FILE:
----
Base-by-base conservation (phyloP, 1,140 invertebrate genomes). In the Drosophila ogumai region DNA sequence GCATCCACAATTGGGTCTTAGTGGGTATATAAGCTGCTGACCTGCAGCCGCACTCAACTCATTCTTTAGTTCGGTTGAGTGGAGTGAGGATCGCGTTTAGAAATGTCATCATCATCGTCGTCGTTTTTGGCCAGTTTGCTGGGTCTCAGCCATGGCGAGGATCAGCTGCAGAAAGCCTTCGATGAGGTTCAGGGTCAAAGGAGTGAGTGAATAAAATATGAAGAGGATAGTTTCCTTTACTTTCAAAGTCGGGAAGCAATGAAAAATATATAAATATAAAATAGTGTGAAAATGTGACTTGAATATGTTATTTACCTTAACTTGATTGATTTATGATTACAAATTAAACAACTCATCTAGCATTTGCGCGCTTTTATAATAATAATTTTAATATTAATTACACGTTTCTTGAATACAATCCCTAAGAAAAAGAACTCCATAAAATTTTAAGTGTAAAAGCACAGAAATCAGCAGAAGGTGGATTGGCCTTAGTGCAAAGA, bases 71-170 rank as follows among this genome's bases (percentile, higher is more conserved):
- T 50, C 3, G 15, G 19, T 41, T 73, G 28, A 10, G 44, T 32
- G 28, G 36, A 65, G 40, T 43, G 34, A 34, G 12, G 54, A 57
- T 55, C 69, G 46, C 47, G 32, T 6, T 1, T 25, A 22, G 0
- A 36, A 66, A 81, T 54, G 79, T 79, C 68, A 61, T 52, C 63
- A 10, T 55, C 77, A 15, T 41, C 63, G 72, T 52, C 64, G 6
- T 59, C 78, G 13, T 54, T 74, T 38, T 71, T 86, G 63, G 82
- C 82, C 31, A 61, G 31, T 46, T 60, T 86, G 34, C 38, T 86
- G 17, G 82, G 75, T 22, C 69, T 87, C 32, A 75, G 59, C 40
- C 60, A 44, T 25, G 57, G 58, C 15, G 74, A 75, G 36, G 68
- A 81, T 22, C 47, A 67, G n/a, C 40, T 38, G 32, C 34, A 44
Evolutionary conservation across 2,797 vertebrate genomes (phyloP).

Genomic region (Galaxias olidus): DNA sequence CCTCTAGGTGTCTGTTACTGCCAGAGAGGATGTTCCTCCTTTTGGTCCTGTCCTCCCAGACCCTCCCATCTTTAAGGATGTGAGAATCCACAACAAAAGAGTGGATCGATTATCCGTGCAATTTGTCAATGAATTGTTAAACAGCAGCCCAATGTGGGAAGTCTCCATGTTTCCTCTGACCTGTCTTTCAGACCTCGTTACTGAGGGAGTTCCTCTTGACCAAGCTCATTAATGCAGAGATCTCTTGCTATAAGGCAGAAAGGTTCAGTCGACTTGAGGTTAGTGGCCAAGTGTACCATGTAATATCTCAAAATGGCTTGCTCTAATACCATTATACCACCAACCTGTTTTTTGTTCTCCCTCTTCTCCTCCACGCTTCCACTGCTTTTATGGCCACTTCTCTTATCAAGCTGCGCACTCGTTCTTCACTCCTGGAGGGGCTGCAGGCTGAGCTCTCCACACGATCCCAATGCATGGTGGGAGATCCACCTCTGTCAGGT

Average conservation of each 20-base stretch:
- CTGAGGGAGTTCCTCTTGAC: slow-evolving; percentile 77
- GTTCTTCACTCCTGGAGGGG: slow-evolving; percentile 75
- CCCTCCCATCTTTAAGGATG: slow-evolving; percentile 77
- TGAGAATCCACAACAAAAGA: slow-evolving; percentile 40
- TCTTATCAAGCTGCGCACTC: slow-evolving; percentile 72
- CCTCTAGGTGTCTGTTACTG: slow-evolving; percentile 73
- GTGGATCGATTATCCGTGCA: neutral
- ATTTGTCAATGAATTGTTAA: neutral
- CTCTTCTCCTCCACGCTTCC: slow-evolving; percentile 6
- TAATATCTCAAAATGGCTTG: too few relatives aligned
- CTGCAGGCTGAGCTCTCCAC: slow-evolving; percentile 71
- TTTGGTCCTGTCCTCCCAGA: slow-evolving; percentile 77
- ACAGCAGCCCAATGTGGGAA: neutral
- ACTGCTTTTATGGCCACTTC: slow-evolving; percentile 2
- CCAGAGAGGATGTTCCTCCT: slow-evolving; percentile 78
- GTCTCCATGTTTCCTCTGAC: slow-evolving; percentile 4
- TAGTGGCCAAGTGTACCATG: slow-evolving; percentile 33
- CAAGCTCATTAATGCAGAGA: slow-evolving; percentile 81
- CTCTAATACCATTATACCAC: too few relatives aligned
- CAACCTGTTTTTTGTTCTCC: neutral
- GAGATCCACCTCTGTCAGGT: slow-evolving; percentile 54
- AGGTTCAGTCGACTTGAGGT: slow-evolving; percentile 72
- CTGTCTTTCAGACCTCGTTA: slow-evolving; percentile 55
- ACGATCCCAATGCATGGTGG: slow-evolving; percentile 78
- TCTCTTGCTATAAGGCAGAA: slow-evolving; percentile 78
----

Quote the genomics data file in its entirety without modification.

Base-by-base conservation (phyloP, 1,140 invertebrate genomes). In the Drosophila ogumai region DNA sequence GCATCCACAATTGGGTCTTAGTGGGTATATAAGCTGCTGACCTGCAGCCGCACTCAACTCATTCTTTAGTTCGGTTGAGTGGAGTGAGGATCGCGTTTAGAAATGTCATCATCATCGTCGTCGTTTTTGGCCAGTTTGCTGGGTCTCAGCCATGGCGAGGATCAGCTGCAGAAAGCCTTCGATGAGGTTCAGGGTCAAAGGAGTGAGTGAATAAAATATGAAGAGGATAGTTTCCTTTACTTTCAAAGTCGGGAAGCAATGAAAAATATATAAATATAAAATAGTGTGAAAATGTGACTTGAATATGTTATTTACCTTAACTTGATTGATTTATGATTACAAATTAAACAACTCATCTAGCATTTGCGCGCTTTTATAATAATAATTTTAATATTAATTACACGTTTCTTGAATACAATCCCTAAGAAAAAGAACTCCATAAAATTTTAAGTGTAAAAGCACAGAAATCAGCAGAAGGTGGATTGGCCTTAGTGCAAAGA, bases 71-170 rank as follows among this genome's bases (percentile, higher is more conserved):
- T 50, C 3, G 15, G 19, T 41, T 73, G 28, A 10, G 44, T 32
- G 28, G 36, A 65, G 40, T 43, G 34, A 34, G 12, G 54, A 57
- T 55, C 69, G 46, C 47, G 32, T 6, T 1, T 25, A 22, G 0
- A 36, A 66, A 81, T 54, G 79, T 79, C 68, A 61, T 52, C 63
- A 10, T 55, C 77, A 15, T 41, C 63, G 72, T 52, C 64, G 6
- T 59, C 78, G 13, T 54, T 74, T 38, T 71, T 86, G 63, G 82
- C 82, C 31, A 61, G 31, T 46, T 60, T 86, G 34, C 38, T 86
- G 17, G 82, G 75, T 22, C 69, T 87, C 32, A 75, G 59, C 40
- C 60, A 44, T 25, G 57, G 58, C 15, G 74, A 75, G 36, G 68
- A 81, T 22, C 47, A 67, G n/a, C 40, T 38, G 32, C 34, A 44
Evolutionary conservation across 2,797 vertebrate genomes (phyloP).

Genomic region (Galaxias olidus): DNA sequence CCTCTAGGTGTCTGTTACTGCCAGAGAGGATGTTCCTCCTTTTGGTCCTGTCCTCCCAGACCCTCCCATCTTTAAGGATGTGAGAATCCACAACAAAAGAGTGGATCGATTATCCGTGCAATTTGTCAATGAATTGTTAAACAGCAGCCCAATGTGGGAAGTCTCCATGTTTCCTCTGACCTGTCTTTCAGACCTCGTTACTGAGGGAGTTCCTCTTGACCAAGCTCATTAATGCAGAGATCTCTTGCTATAAGGCAGAAAGGTTCAGTCGACTTGAGGTTAGTGGCCAAGTGTACCATGTAATATCTCAAAATGGCTTGCTCTAATACCATTATACCACCAACCTGTTTTTTGTTCTCCCTCTTCTCCTCCACGCTTCCACTGCTTTTATGGCCACTTCTCTTATCAAGCTGCGCACTCGTTCTTCACTCCTGGAGGGGCTGCAGGCTGAGCTCTCCACACGATCCCAATGCATGGTGGGAGATCCACCTCTGTCAGGT

Average conservation of each 20-base stretch:
- CTGAGGGAGTTCCTCTTGAC: slow-evolving; percentile 77
- GTTCTTCACTCCTGGAGGGG: slow-evolving; percentile 75
- CCCTCCCATCTTTAAGGATG: slow-evolving; percentile 77
- TGAGAATCCACAACAAAAGA: slow-evolving; percentile 40
- TCTTATCAAGCTGCGCACTC: slow-evolving; percentile 72
- CCTCTAGGTGTCTGTTACTG: slow-evolving; percentile 73
- GTGGATCGATTATCCGTGCA: neutral
- ATTTGTCAATGAATTGTTAA: neutral
- CTCTTCTCCTCCACGCTTCC: slow-evolving; percentile 6
- TAATATCTCAAAATGGCTTG: too few relatives aligned
- CTGCAGGCTGAGCTCTCCAC: slow-evolving; percentile 71
- TTTGGTCCTGTCCTCCCAGA: slow-evolving; percentile 77
- ACAGCAGCCCAATGTGGGAA: neutral
- ACTGCTTTTATGGCCACTTC: slow-evolving; percentile 2
- CCAGAGAGGATGTTCCTCCT: slow-evolving; percentile 78
- GTCTCCATGTTTCCTCTGAC: slow-evolving; percentile 4
- TAGTGGCCAAGTGTACCATG: slow-evolving; percentile 33
- CAAGCTCATTAATGCAGAGA: slow-evolving; percentile 81
- CTCTAATACCATTATACCAC: too few relatives aligned
- CAACCTGTTTTTTGTTCTCC: neutral
- GAGATCCACCTCTGTCAGGT: slow-evolving; percentile 54
- AGGTTCAGTCGACTTGAGGT: slow-evolving; percentile 72
- CTGTCTTTCAGACCTCGTTA: slow-evolving; percentile 55
- ACGATCCCAATGCATGGTGG: slow-evolving; percentile 78
- TCTCTTGCTATAAGGCAGAA: slow-evolving; percentile 78